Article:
FBI agents track online threat against cops to military veteran in Colorado, with help from Google

Jeremiah Perez arrested in Colorado Springs

DENVER - Federal prosecutors said a Colorado Springs man was arrested Monday after he posted online threats advocating the killing of police officers and retired police officers in Colorado.

Jeremiah M. Perez, 33, made his initial appearance before a judge Tuesday, where he was advised of his rights, as well as the charges pending against him, according to U.S. Department of Justice spokesman Jeff Dorschner.

MORE | Read the federal complaint against Jeremiah Perez

Perez is being held pending a detention hearing and preliminary hearing scheduled for Monday.

Dorschner said Google urgently contacted the FBI San Francisco Office on Dec. 17 to report what they perceived as a threat, which consisted of a comment posted on a YouTube video.

The FBI San Francisco Office immediately initiated an investigation into the threat, posted by user name "Vets Hunting Cops," which they said was focused on killing police officers. They ultimately concluded that the posting came from an IP address in Colorado.

Dorschner said the FBI in Colorado was notified and continued the investigation, which revealed that the IP address was assigned to Century Link and resolved at a specific address in Colorado Springs.  The FBI and Colorado Springs Police Department then began surveillance of those who lived at that address. 

The following day the FBI and Colorado Springs police served a federal search warrant on Perez's address.

Dorschner said the threat Perez allegedly posted stated, in part: 

"SINCE DARREN WILSON our group has killed 6 retired sheriffs and cops......because of this event we will hunt two more in colorado this week.....for every innocent citizen that cops kill WE, VETERANS WILL KILL RETIRED HELPLESS COPS."  The threat further said, "COPS ARE THE REAL ENEMIES OF FREEDOM LOVING AMERICANS and TIME TO STRIKE BACK IN ALL OUT WAR IS NOW."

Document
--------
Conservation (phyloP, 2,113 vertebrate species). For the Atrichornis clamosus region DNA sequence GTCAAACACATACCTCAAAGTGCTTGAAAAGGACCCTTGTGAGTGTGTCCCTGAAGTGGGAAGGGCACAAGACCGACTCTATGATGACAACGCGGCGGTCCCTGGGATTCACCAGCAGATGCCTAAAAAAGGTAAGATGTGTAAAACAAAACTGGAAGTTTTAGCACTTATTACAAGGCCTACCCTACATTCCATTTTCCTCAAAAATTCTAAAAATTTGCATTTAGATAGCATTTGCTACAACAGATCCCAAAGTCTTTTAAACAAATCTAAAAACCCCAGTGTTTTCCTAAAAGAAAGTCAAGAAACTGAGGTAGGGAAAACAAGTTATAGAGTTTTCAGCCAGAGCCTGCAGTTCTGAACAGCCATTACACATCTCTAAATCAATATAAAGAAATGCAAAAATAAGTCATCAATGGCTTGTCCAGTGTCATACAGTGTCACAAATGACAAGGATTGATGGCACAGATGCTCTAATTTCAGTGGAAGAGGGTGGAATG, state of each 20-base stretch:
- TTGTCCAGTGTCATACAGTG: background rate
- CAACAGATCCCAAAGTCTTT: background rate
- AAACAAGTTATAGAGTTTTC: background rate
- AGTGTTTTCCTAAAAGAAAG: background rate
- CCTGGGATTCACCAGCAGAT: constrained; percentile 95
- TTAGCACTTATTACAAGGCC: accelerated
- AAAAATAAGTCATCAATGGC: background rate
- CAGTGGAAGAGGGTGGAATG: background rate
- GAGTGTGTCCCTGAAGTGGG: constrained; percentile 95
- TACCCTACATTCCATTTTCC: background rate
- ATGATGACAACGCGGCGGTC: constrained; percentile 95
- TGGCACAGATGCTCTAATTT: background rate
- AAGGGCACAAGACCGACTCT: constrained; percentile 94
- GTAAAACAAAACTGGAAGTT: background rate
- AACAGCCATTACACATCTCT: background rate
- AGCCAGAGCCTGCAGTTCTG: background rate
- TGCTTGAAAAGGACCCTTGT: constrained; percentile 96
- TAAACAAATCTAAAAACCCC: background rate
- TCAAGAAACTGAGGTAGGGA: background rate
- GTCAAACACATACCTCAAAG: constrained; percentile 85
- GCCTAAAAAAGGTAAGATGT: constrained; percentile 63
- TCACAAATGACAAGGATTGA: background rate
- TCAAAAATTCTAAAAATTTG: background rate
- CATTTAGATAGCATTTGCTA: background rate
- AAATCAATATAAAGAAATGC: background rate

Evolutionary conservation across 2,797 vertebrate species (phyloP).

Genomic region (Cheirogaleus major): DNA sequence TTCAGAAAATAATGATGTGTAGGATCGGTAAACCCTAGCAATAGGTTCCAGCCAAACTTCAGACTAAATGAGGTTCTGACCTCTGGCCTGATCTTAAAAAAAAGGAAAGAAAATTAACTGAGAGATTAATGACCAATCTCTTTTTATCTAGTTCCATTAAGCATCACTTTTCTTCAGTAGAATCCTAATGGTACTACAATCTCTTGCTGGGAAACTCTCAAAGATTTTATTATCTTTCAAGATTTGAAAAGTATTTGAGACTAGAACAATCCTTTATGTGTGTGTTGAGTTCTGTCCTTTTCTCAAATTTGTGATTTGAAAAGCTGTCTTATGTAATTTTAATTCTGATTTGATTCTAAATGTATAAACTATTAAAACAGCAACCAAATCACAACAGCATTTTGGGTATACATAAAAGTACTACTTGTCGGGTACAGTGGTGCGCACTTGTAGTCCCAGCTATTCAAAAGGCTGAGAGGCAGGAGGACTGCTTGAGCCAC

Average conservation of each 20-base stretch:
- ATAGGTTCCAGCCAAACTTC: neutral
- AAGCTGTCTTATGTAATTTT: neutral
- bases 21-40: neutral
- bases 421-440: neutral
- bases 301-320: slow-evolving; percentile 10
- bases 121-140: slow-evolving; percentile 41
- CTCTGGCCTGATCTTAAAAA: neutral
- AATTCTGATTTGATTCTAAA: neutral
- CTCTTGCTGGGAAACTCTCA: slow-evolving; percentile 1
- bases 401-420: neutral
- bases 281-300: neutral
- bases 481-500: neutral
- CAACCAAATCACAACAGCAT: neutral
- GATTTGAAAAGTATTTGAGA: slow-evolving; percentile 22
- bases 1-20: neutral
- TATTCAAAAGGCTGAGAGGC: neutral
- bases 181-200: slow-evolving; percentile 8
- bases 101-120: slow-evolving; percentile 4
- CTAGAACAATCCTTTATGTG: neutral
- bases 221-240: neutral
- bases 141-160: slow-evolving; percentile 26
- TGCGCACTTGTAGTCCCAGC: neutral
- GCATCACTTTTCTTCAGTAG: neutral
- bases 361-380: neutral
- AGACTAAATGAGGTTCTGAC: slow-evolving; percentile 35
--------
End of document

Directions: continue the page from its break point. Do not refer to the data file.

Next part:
On Dec. 22, the FBI contacted Perez. Agents learned that Perez, a military veteran, knew law enforcement officers would see the post and he intended for them to be fearful after reading it.

He was subsequently arrested.

A forensic examination of Perez's computer confirmed that the posting in question, along with other postings, came from his device, according to authorities.

"If you threaten to kill -- or incite others to kill -- police officers, you will get some very serious attention from this office, the FBI, and other appropriate authorities," said U.S. Attorney John Walsh.

"Those who threaten the lives of law enforcement officers through interstate communications will be fully investigated by the FBI and our partners," said FBI Denver Special Agent in Charge Thomas Ravenelle. "The perceived anonymity of the Internet will not serve as a shield for espousing violence in violation of federal law.  In conducting this investigation, we would like to thank the Colorado Springs Police Department and the U.S. Attorney's Office for their invaluable assistance."

Prosecutors said if convicted, Perez faces up to 5 years in federal prison, and not more than a $250,000 fine, for transmitting a threat in interstate and foreign commerce.

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